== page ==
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Monetary Policy: Rules vs. Discretion


Monetary Policy - Monetary policy is about the management of the money supply in the economy by a central bank. In the United States, that central bank is called the Federal Reserve. Central banks often target interest rates as a way to influence prices, full employment, and stable economic growth.

The Federal Reserve - The Federal Reserve is the central bank of the United States. The Fed, as it is commonly known, regulates the U.S. monetary and financial system. 

Rules-Based Monetary Policy - A rules-based policy is a monetary policy in which the central bank rarely deviates from established norms. However, it does provide flexibility for the central bank to adjust to economic developments, but in a predictable way. In this way, it creates transparency that allows businesses, families, and workers to make long-term economic decisions without worrying about what the central bank might do in the future.

Central Banks - A central bank is a financial institution given privileged control over the production and distribution of money and credit for a nation or a group of nations. The central bank is usually responsible for the formulation of monetary policy and the regulation of member banks.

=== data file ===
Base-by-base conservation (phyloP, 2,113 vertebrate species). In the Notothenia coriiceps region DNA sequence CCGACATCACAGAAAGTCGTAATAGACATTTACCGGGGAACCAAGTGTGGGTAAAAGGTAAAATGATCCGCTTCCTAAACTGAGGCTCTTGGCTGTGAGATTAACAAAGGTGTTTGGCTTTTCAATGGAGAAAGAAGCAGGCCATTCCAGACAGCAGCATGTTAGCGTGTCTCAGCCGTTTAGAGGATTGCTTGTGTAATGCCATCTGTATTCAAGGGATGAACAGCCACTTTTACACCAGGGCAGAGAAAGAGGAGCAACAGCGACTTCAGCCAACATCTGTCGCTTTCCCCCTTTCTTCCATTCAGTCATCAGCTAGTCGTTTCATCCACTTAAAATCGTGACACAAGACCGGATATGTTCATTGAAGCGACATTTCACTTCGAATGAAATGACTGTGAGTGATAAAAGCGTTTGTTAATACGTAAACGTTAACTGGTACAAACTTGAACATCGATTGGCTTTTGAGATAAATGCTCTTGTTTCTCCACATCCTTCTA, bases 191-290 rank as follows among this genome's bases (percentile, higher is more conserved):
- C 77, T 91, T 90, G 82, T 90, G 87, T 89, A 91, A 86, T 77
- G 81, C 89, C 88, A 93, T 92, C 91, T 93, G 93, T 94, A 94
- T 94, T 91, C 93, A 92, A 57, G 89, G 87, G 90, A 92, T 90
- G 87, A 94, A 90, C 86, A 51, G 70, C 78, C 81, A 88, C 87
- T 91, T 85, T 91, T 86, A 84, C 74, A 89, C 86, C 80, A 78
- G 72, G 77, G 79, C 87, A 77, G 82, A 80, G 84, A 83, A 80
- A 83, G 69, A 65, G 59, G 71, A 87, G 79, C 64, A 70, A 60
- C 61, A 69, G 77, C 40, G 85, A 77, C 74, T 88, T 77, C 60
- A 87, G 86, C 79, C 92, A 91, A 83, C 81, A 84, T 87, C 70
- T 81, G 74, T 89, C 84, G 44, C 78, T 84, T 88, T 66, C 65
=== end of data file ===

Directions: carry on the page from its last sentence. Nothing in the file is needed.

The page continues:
Inflation - Inflation is the increase in the prices of goods and services over time.

Federal Funds Rate - The federal funds rate refers to the interest rate that banks charge other banks for lending them money from their reserve balances on an overnight basis. By law, banks must maintain a reserve equal to a certain percentage of their deposits in an account at a Federal Reserve bank. Any money in their reserve that exceeds the required level is available for lending to other banks that might have shortfalls.

Taylor Rule – The Taylor Rule, introduced by John B. Taylor, is a proposed guideline for how central banks such as the Federal Reserve should alter interest rates in response to changes in economic conditions. It was established to adjust and set prudent rates for the short-term stabilization of the economy, while still maintaining long-term growth.